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Seroprevalence and Associated Risk Factors of Brucellosis in Camels Kept Under Pastoral Management in Fafen Zone, Somali Regional State, Ethiopia

Solomon Tesfaye Esubalew Yonas Robayo
Vol 7(3), 49-56

A cross-sectional study of brucellosis was conducted on 261 camels from November 2013 to May 2014 to estimate the seroprevalence and to assess potential risk factors in Fafen zone, Somali regional state, Ethiopia. The study animals were selected using systematic random sampling method. Rose Bengal Plate Test (RBPT) and Complement Fixation Test (CFT) were used as screening tests to detect the presence of Brucella antibodies and to confirm those reactors by RBPT, respectively. Collected data, by all procedures (RBPT and CFT), was carefully entered on to Microsoft Excel spreadsheet and imported to SPSS ver. 20. In the present study, the overall seroprevalence of Brucella in camels in Fafen zone was 1.53%. This level of seroprevalence is enough to be a potential hazard for public health in the study area; therefore, the public especially camel owners and camel milk consumers should be aware of camels as source of brucellosis.

Keywords : Camel Brucellosis Seroprevalence Fafen Zone Risk Factors Complement Fixation Test (CFT) Rose Bengal Plate Test (RBPT)


Brucellosis is a worldwide zoonotic disease, recognized as a major cause of heavy economic losses to the livestock industry and a serious human health hazard (Seleem et al., 2010). Five recognized host-adapted species of Gram negative intracellular bacteria, of the genus Brucella,are reported to cause brucellosis (Mantur et al., 2007). The disease can affect almost all domestic species and cross transmission can occur between cattle, sheep, goat, camel and other species (Ghanem et al., 2009). Camels are not known to be primary hosts of Brucella, but they are susceptible to B. abortusB. melitensis and B. ovis as described by Musa et al., 2008. Camel brucellosis, characterized by abortion, infertility, prolonged calving intervals in females and orchitis in males, is also known for its considerable impact on camel production (Warsame et al.,2012).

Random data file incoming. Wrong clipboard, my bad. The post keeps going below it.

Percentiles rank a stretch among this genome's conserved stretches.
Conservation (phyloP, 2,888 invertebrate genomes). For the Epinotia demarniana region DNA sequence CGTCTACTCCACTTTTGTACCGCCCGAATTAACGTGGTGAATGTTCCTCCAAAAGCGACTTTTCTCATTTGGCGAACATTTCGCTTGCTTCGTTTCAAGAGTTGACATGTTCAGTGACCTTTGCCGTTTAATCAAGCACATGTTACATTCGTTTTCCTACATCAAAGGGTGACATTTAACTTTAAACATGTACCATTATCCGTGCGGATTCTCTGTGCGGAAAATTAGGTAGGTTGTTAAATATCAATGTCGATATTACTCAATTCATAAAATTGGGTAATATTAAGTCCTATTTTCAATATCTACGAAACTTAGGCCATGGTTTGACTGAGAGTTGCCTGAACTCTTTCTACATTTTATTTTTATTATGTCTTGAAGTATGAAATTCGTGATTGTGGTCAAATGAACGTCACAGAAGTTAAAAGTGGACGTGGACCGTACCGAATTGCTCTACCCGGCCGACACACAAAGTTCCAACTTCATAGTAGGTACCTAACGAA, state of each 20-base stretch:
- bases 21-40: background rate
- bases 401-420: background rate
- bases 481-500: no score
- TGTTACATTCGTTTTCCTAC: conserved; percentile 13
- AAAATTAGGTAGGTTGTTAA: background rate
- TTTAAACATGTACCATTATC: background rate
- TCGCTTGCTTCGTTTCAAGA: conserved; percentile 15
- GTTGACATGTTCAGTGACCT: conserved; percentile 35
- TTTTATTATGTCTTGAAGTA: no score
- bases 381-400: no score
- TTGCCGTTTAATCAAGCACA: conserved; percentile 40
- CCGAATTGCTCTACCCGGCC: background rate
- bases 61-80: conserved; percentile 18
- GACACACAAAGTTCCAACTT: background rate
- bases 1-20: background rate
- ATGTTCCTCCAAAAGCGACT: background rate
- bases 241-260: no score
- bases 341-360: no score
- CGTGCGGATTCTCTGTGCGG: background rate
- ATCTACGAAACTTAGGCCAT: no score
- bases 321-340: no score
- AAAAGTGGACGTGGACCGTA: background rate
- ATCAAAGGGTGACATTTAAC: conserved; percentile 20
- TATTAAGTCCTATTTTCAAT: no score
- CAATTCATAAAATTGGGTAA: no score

In humans, brucellosis can be a serious and debilitating disease with spectrum of non specific multiple symptoms. These symptoms could be due to nephritis, dermatitis, vasculitis, lymphadenopathy, deep vein thrombosis, granulomatous hepatitis, osteomyelitis, or formation of abscesses in internal organs (Gwida et al., 2012). Occasionally, this disease might also lead to death due to the development of endocarditis (Sprague et al., 2012). According to Zewolda and Wereta (2012), the majority of human cases are mainly due to occupational exposure to infected animals or ingestion of unpasteurized dairy products. Moreover, reports like Osoro et al., 2015 suggested a strong association between camel seroprevalence and human seropositivity as compared to other animal species. The seroprevalence of camel brucellosis, from different pastoral and agropastoral areas of Ethiopia, has been reported by Hadush and Pal (2013), Zewolda and Wereta (2012) and Teshome et al., 2003. However, considering the close association of Somali pastoralists with their camels and their habit of consuming raw camel milk, enough work has not been done to determine the seroprevalence and the risk factors of camel brucellosis. Therefore, this study was designed with the objective of estimating the seroprevalence of camel brucellosis in Fafen zone, investigating the associated risk factors for the occurrence of this disease and assessing the awareness level of the Fafen agropastoral community regarding zoonotic brucellosis.

Materials and Methods

Study Area and Animal